House Plants Rooting in Water

Houseplants for Healthier Indoor Air

Houseplants for Healthier Indoor Air

By Sandy Vanno, Warren CCE Master Gardener

Houseplants have long been used as a way to bring some of the warmth and comforts of the outside, natural world indoors. But did you know that the plant on your desk may not just be brightening your day, it could also be helping to clean your air? Thanks to some initial research by NASA scientists who were interested in the potential of plants to help clean the air, we now know that many popular houseplants are actually quite good at removing some of the toxins that are often found indoors. And, not just the plants! Microorganisms in the potting soil also do a fair job of cleaning the air!

Most people are aware that as plants photosynthesize they take in carbon dioxide and release oxygen. Studies show that plants are able to take in other gaseous pollutants as well.

Some of the toxins researchers found that plants remove from the air are formaldehyde, benzene, acetone, ammonia, trichloroethylene, and carbon monoxide. Of all these, formaldehyde is the most prevalent, found in virtually all indoor environments, coming from wood floorboard resins, pressed wood products, furniture, exhaust fumes, fabric treatments, water repellents, flame retardants, many paper products, natural gas, kerosene, and cigarette smoke.

Since many people spend a large amount of time indoors, especially during the winter months, it makes sense to minimize any negative health risks associated with indoor air quality. In recent decades, homes and office buildings were built to conserve energy through tighter construction methods and increased insulation. This keeps warm air from the furnace and cool air from the air conditioner inside but also blocks the escape of potentially harmful indoor air pollutants. Older, leaky buildings have fewer indoor air quality concerns. Also, many household items are the result of man-made processes.

Scientists at NASA were interested in the effects common houseplants had on indoor air quality because they were studying ways to purify the air in future space stations. They designed experiments to examine the impact common houseplants had on indoor air pollutants; the study found that houseplants can remove some of the pollutants but certain plants were more efficient at removing specific pollutants than others. They also discovered that a plant's roots and its potting soil were also important contributors to the plant's air purifying system. Data showed that when the same plants and potting soil were continuously exposed to air-containing pollutants like benzene, their capacity to clean the air improved over time. This suggests adaptive abilities on the part of soil microorganisms.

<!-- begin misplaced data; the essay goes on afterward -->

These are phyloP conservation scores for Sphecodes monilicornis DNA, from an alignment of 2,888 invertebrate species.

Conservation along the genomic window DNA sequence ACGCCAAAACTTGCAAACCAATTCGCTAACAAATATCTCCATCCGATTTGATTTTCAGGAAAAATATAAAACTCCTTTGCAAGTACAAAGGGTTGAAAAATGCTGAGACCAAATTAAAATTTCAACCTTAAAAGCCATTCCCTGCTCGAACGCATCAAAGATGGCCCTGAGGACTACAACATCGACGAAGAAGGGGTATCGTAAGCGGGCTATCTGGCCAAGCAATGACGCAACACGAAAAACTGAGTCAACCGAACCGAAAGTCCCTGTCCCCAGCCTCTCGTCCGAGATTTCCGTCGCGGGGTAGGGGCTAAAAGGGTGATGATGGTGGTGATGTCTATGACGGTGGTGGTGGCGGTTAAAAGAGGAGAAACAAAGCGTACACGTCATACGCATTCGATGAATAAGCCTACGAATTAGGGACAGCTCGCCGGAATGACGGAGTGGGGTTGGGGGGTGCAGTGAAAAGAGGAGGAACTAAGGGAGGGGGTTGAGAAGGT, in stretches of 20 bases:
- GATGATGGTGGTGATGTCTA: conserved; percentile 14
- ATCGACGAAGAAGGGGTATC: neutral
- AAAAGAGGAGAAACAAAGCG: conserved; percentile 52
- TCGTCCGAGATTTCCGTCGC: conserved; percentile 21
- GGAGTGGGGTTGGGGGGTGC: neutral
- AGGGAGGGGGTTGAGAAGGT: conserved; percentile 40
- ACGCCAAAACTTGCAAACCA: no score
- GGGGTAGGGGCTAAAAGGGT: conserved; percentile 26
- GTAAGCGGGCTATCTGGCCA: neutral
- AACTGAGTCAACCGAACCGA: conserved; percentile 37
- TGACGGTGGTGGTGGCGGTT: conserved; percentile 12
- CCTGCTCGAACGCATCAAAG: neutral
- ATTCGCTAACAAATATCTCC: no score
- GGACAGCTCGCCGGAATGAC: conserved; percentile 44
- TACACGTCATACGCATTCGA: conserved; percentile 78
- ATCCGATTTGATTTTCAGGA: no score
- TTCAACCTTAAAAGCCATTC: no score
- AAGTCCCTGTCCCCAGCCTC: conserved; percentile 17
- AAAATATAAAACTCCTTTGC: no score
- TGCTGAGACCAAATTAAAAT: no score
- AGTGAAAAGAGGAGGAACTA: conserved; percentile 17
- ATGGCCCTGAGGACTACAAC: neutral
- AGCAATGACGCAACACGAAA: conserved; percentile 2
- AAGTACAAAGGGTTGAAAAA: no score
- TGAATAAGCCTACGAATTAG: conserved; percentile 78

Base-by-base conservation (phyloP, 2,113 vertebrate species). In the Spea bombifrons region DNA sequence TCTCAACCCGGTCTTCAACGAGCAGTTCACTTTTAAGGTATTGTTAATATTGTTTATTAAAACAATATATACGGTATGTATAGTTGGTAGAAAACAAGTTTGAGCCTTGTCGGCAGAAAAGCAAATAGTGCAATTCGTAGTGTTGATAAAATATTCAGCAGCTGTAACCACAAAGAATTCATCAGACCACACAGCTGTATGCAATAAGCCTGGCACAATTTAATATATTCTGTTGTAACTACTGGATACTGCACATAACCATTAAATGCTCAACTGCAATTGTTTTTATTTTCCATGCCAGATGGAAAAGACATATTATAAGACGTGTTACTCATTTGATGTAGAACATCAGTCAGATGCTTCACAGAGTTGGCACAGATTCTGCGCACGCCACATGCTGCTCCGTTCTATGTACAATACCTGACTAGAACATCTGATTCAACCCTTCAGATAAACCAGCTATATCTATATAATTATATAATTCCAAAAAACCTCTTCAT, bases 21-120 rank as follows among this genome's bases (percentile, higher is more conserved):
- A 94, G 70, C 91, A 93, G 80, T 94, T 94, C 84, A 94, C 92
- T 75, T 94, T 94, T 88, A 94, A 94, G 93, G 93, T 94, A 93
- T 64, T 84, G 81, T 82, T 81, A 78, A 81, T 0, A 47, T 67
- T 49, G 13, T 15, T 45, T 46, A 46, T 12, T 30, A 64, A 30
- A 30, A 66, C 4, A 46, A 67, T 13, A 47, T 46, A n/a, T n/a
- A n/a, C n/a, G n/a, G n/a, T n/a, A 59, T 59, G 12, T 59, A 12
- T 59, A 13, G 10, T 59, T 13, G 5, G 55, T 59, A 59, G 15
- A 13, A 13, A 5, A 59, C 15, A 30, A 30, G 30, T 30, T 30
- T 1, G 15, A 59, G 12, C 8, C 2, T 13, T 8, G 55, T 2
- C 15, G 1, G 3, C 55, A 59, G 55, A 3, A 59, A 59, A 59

Houseplants that improve indoor air quality:

  • Bamboo palm improves air quality
  • Bananaimproves air quality
  • Boston fern
  • Bromeliadsimproves air quality emits oxygen at night
  • Chinese evergreen improves air quality
  • Christmas cactus emits oxygen at night
  • Dracaena-cornstalk improves air quality
  • Dracaena-Janet Craigimproves air quality
  • Dracaena-warneck improves air quality
  • English ivy improves air quality
  • Florist's daisy/mum improves air quality
  • Gerbera daisy emits oxygen at night
  • Golden pothos improves air quality
  • Holy basil/Tulsiemits oxygen at night
  • Mother-in-law's tongue, Snake plant improves air quality emits oxygen at night
  • Orchidsemit oxygen at night
  • Palmsemit oxygen at night
  • Peace Lilyimproves air quality
  • Philodendron-Elephant Earimproves air quality
  • Philodendron-Lacy tree improves air quality
  • Spider plant improves air quality
  • Weeping fig improves air quality
  • ZZ Plantremoves volatile organic compounds

Healthy plants will do a better job purifying the air than those struggling to survive. Keep your plants thriving with proper light and watering, fertilizing, repotting, and pest control. Since the plant's leaves play a major role in air purification, keep them clean by wiping with a damp cloth or occasionally spraying down the foliage in the sink or tub. Flowering plants produce pollen, so if you are sensitive to pollen, choose a foliage plant.NASA recommends one healthy plant in a 6 to 8-inch container for every 100 square feet of living space.


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Last updated November 9, 2021